Over the past year, I’ve spent some time thinking about what it means to be a layperson. Growing up immersed in a a plethora of Buddhist traditions, many of my role models were ordained. I rarely found any laypeople I could emulate, and oftentimes, I wasn’t sure what it meant to be a good layperson.
I fell under the illusion that to contribute anything meaningful in Buddhism, I’d have to shave my head, wear patchy robes, and devote my entire life to it. As I approach my tenth year of receiving lay precepts, I wanted to reflect on these misconceptions and share my own experiences of being a layperson. I hope that this series will be helpful for those just getting started, or those who have had trouble finding their place within the Buddhist community.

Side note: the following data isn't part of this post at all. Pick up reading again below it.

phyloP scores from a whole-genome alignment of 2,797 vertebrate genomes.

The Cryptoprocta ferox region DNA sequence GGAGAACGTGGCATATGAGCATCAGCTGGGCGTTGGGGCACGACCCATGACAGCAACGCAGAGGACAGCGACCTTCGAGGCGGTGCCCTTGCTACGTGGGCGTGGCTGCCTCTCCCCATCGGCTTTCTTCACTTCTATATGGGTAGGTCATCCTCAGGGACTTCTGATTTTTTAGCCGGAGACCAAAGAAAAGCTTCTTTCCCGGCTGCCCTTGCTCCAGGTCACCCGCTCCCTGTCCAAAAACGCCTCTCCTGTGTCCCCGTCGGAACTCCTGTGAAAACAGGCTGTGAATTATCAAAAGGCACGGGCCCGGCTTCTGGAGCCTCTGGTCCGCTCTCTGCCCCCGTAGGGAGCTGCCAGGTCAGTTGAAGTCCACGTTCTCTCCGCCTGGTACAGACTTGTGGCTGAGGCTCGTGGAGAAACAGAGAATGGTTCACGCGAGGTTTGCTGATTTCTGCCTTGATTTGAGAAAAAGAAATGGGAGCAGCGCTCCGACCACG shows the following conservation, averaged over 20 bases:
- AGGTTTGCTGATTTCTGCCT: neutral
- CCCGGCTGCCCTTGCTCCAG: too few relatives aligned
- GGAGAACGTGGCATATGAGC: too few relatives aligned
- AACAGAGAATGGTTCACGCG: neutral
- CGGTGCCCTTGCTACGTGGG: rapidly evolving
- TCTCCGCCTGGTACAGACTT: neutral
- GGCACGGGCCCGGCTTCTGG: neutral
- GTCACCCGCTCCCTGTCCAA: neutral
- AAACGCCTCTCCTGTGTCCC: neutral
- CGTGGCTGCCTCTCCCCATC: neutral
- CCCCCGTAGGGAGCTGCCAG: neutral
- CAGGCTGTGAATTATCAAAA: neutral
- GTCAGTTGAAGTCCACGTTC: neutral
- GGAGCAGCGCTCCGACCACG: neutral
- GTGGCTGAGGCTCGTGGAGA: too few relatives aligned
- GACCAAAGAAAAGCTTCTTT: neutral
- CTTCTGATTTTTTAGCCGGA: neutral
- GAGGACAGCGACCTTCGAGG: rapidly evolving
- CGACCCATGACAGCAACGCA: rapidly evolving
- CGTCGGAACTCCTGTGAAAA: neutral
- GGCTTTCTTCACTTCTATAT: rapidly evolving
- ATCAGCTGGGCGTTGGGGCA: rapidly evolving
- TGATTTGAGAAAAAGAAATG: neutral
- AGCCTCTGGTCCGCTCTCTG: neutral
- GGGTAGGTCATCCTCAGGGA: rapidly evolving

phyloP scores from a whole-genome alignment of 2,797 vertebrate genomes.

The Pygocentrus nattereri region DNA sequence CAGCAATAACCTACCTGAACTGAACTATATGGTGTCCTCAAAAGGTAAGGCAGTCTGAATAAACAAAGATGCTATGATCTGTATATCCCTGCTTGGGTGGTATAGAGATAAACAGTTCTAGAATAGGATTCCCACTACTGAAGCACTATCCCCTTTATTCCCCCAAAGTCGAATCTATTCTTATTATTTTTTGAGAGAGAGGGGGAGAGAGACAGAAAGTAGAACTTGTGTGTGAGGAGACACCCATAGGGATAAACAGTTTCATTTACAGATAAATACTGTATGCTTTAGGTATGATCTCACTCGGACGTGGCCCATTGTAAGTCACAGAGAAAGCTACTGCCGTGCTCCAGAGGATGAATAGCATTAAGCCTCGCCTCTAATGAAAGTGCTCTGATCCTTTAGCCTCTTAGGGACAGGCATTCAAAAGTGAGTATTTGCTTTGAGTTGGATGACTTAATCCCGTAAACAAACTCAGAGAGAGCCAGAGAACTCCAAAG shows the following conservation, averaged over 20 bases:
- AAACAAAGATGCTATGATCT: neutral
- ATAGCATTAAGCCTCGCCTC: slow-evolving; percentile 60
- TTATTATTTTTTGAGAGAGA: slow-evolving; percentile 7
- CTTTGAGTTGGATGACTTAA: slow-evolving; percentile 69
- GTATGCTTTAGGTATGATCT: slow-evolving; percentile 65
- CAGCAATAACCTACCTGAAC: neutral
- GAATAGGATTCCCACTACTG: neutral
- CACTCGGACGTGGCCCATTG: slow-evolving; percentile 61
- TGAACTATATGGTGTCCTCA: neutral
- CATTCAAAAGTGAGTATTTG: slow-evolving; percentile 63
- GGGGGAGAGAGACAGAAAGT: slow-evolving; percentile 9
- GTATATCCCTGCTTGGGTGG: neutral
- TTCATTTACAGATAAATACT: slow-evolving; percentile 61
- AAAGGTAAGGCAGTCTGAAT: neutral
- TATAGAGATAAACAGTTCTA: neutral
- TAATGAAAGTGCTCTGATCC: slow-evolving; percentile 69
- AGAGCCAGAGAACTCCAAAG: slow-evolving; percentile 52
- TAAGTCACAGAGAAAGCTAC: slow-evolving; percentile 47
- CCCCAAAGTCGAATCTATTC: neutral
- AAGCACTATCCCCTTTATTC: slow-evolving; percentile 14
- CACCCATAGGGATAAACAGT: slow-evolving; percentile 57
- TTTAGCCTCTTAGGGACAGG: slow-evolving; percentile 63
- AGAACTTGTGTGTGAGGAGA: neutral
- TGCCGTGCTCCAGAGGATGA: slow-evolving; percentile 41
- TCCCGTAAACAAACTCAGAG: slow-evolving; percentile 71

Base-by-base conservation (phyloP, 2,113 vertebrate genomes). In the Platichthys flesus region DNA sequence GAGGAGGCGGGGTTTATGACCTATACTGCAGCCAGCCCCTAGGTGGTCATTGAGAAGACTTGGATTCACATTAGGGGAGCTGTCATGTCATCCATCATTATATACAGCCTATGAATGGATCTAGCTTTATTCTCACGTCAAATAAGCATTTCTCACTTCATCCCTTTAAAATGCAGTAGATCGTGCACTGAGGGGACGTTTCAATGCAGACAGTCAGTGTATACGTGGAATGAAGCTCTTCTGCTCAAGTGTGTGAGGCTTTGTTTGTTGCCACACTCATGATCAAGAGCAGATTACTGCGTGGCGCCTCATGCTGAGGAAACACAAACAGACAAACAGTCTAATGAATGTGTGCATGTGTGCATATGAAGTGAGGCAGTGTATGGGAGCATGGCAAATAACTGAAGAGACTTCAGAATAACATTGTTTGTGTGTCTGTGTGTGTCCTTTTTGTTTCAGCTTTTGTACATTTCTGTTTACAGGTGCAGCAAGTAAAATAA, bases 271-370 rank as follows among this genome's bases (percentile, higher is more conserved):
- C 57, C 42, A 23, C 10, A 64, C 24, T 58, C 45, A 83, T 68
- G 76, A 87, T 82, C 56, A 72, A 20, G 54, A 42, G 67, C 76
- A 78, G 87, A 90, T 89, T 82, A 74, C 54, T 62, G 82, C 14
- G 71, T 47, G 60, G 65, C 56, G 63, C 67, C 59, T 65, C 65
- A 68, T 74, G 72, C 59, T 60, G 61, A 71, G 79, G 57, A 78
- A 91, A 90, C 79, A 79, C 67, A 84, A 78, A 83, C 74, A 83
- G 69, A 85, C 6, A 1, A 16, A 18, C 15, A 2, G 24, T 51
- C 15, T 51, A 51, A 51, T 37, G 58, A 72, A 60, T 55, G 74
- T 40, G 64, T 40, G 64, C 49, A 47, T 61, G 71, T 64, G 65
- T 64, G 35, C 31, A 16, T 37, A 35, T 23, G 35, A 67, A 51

Laypeople are crucial to the everyday operations of an active temple, and their contributions cannot be ignored. Being a lay Buddhist doesn’t mean turning Buddhism into your profession or expecting any sort of compensation or side-hustle from it, but rather dedicating as much energy and resources as you can to ensuring that the Buddha’s teachings will thrive for as long as possible.
I welcome any questions regarding lay practices and any issues that might be relevant to the lay experience. I hope you will be able to join me in this reflection and exploration.
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